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Posts Tagged ‘Djam Karet’

What bands have NO weak albums?

Monday, February 6th, 2006

There’s a small thread going on at ProgressiveEars asking for recommendations of Univers Zero’s music. I posted a quick response, basically saying that I like all of their albums (thus making mine an entirely unhelpful contribution to the discussion), though for different reasons. I really don’t think there’s a weak spot in their entire discography — some 10 albums as of the release of Live last month. Some I like less than others, sure (their first two “reunion” albums are a notch below the rest of their body of work IMHO), but it’s all quite good, with each album subtly different from the ones that came before and after.

I can’t really think of any other band about which I feel this way. There are some bands out there that I like all of their albums, of course, but none with the long history and large discography of Univers Zero. There are plenty of bands who have a great discography but who have released a clunker or two, or at least a couple albums that I’m lukewarm about. There are some non-prog bands, like Cowboy Junkies, Mogwai or The Decemberists, whose discographies I like front to back, following along with their subtle stylistic changes as they evolved, but I don’t like them with the same passion that I have for Univers Zero.

I don’t know. Henry Cow comes close, but they have fewer albums and I’m not a huge fan of the Canterbury-centric sound of Legend. I guess King Crimson comes relatively close as well; I adore a lot of their albums, but I’m not a huge fan of their 80s period and they’ve just released so much material (and I have so much of it) that I’m just not as well-acquainted with a lot of their stuff, compared to how well I know all of UZ’s releases. Perhaps Daniel Denis’ infamous perfectionism, and refusal to release live albums until this new one, pays off in the form of a more concise and lovable discography.

I think I’m rambling a bit, but I think the point is this: there are very, very few bands out there who can say that they’ve released a bunch of albums in a recognizably distinct style, all of excellent quality, yet all of which show enough progression and development such that they don’t all sound alike. I mean, some people probably love all of the Ozric Tentacles‘ or Djam Karet’s albums, but to me they’re all too similar to each other. Univers Zero have avoided that rut, doing something a bit different every time (although arguably the reunion version of the band shows less progression between albums than the classic version) such that every album, despite being in the same overall style, is a unique work that stands well on its own merits. And this is without exception — no clunkers in their history at all!

If I think of another band about which I can say this, I’ll follow up, but I don’t think I will. Univers Zero isn’t my favorite band — I think a decent number of bands have reached greater heights — but perhaps no one in my experience, particularly in the rock music field, has been as consistently good as they have.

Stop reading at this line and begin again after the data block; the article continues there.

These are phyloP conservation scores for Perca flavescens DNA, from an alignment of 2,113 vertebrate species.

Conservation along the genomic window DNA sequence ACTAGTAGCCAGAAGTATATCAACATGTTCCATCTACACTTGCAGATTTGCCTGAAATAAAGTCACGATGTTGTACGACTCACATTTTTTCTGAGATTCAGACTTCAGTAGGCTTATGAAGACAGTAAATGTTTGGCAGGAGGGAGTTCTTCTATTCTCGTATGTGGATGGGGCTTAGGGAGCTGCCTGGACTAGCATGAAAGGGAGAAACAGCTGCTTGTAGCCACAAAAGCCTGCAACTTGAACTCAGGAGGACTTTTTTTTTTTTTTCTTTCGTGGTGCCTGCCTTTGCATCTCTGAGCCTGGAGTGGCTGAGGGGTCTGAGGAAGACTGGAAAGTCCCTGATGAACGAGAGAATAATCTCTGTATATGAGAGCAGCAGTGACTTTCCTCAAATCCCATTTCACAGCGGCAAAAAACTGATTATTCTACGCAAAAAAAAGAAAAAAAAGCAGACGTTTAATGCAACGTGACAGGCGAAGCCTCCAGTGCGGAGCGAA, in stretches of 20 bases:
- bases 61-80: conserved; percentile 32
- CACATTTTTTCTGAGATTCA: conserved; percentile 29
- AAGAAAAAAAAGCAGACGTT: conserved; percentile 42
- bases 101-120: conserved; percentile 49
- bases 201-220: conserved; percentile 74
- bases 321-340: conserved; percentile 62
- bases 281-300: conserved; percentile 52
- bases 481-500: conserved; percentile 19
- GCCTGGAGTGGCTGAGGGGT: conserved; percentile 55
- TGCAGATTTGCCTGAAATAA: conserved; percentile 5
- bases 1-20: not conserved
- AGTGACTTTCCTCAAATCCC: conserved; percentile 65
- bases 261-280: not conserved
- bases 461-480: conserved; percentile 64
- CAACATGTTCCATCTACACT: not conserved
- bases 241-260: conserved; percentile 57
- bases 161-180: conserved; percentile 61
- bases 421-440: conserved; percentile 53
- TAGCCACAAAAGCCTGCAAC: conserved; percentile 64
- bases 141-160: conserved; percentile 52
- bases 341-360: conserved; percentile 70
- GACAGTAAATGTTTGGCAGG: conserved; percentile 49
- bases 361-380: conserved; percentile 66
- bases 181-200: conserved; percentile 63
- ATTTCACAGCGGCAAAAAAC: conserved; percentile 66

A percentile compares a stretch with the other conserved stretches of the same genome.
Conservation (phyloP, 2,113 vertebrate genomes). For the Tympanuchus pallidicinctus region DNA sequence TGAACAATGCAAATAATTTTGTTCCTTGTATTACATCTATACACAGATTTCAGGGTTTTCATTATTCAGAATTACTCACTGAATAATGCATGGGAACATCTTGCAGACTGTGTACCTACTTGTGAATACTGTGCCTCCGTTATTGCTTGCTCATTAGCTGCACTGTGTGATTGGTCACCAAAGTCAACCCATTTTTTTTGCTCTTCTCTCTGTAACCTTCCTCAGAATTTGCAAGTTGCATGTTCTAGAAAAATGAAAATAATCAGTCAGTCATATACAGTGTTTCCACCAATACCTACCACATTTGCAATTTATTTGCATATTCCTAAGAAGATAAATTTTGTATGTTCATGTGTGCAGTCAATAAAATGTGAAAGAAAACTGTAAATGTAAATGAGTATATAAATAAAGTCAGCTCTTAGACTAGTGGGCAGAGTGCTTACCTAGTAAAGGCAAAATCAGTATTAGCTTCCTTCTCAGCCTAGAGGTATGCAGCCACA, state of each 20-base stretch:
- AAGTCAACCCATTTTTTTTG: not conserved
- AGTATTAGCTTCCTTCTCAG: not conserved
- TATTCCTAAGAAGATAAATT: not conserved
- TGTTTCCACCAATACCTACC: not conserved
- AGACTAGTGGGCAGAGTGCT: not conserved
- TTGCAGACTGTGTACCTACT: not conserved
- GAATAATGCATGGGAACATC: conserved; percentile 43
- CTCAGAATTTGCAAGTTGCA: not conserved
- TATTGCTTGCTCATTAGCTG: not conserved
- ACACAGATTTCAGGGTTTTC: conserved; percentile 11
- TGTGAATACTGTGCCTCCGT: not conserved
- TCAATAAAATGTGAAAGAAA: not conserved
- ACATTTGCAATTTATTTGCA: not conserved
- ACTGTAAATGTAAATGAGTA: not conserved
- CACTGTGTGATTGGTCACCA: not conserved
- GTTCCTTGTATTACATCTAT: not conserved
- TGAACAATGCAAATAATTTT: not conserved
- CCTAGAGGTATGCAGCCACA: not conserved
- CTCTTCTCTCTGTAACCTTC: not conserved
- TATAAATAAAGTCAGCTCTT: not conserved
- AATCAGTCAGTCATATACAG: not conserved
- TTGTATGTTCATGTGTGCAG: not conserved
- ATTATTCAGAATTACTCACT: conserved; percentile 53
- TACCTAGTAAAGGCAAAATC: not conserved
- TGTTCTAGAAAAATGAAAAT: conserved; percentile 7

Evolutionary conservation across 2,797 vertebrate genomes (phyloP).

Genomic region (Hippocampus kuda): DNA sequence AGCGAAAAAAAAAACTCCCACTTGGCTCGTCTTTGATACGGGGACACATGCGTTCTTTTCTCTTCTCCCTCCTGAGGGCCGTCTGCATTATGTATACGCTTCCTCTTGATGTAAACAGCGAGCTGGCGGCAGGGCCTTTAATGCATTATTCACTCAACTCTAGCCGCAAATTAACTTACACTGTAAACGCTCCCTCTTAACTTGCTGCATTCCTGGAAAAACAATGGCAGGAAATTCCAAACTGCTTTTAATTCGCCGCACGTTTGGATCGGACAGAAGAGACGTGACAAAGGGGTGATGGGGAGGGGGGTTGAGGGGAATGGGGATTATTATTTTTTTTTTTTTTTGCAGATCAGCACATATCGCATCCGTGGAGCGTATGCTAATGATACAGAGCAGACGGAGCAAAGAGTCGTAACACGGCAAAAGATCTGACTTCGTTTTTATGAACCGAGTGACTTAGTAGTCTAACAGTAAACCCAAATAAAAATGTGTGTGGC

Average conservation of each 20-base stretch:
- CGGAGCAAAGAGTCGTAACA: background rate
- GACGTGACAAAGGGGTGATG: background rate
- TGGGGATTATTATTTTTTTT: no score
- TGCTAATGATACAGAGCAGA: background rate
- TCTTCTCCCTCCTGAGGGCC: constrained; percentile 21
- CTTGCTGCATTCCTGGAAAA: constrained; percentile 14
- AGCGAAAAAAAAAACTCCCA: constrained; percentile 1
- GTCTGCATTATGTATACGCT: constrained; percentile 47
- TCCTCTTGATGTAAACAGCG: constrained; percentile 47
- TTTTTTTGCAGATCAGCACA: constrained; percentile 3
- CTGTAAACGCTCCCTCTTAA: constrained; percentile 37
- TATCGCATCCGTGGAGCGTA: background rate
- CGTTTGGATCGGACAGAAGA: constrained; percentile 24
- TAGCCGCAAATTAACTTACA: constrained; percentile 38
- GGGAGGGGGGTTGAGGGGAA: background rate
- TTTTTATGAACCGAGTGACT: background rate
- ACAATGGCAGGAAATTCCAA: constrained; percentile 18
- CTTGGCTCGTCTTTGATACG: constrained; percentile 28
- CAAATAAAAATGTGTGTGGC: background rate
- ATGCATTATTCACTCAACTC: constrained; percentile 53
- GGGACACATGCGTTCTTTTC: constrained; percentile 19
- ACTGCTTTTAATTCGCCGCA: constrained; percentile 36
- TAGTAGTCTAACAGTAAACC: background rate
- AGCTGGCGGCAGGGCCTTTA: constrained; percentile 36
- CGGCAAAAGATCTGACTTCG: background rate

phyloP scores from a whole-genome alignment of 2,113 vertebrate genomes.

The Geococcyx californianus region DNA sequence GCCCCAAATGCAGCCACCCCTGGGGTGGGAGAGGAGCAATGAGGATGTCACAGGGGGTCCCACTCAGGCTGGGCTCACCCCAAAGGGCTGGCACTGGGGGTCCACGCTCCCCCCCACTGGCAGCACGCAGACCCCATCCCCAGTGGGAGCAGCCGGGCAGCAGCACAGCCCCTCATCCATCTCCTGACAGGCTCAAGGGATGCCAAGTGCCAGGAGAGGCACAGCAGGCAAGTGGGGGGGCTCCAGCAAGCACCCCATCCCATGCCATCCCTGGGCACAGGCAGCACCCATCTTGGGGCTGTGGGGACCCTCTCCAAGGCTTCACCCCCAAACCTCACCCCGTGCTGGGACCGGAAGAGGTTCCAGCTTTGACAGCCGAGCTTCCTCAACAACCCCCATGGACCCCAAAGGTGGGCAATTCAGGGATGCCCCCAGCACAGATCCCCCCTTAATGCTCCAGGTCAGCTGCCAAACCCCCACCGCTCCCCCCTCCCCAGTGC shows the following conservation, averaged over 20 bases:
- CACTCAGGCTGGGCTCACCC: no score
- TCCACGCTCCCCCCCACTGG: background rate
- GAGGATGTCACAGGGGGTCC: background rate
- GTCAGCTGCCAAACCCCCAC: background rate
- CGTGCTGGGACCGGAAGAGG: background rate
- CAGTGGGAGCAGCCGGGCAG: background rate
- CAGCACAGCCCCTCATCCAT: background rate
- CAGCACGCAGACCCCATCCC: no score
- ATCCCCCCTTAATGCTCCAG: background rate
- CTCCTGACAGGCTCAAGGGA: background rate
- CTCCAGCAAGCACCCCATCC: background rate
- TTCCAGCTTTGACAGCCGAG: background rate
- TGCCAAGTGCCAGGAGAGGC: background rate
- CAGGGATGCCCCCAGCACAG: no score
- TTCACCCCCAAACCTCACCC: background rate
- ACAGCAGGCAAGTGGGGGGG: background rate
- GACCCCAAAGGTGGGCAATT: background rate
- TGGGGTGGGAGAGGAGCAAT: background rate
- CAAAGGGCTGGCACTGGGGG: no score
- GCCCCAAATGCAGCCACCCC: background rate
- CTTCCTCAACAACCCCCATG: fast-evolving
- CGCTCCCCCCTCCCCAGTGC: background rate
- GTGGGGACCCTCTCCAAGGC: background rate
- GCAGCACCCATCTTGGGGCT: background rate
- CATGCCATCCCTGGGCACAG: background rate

Djam Karet will play NEARfest next year

Monday, July 31st, 2000

Well, I don’t know about everyone else, but I’m pretty damn excited that Djam Karet has been booked to play NEARfest 2001. Djam Karet played a key role in the development of my progressive rock tastes, and as such I have something of a soft spot for them. I’ve never seen them live but I keep hearing that their live shows really cook, so I’m pretty enthused.

Memory and association

Thursday, May 4th, 2000

Still “sick as all hell”, so this is the only real update. In a pathetic bout of self-pity I went out today to the local record store and bookstore and purchased some CDs and a book. I’ve forgotten how nice it is to get a nice new book for recreational reading - I’ve not read anything for fun since Christmas. I got, if anyone cares, Gene Wolfe’s Litany of the Long Sun, an omnibus of the first two novels in a tetralogy. Wolfe is one of my two absolute favorite authors (the other being Harlan Ellison) and I find his work highly stimulating.

Speaking of novels, I was thinking of the spring of my junior year in high school, when I was starting to get into prog and when I was prolifically reading science fiction novels at the rate of about 3-4 per week. I have some indelible associations made from reading while listening to music: for example, I will forever be emotionally affected by Djam Karet’s Reflections from the Firepool, as I first listened to it while reading Stephen Donaldson’s highly emotional fantasy series The Chronicles of Thomas Covenant. It’s fascinating how one medium can enrich the experience of the other.

Anyway, the CDs I got today, in blatant violation of my restriction on CD buying that was supposed to last until the end of the school year:

  • Budd, Raymond, Guthrie, Fraser - The Moon and the Melodies - Joe’s review convinced me
  • Dave Brubeck - Time Out - slowly building my jazz collection
  • Miles Davis - Live-Evil - aaaah!… this stuff is intense
  • Grey Eye Glances - Eventide - a great deal (used $5); a bit too slick and adult-contemporaryish but not bad

A brief but interesting look at how Sean Malone starts writing a song, with RealAudio clip:

It’s a simple groove in 12/8, with a small metric modulation to 3/4 in the middle. This is how it starts. A simple rhythmic pulse. I’ll play with this for a while, develop some textures, some melodic content, then some contrasting sections. Here it is.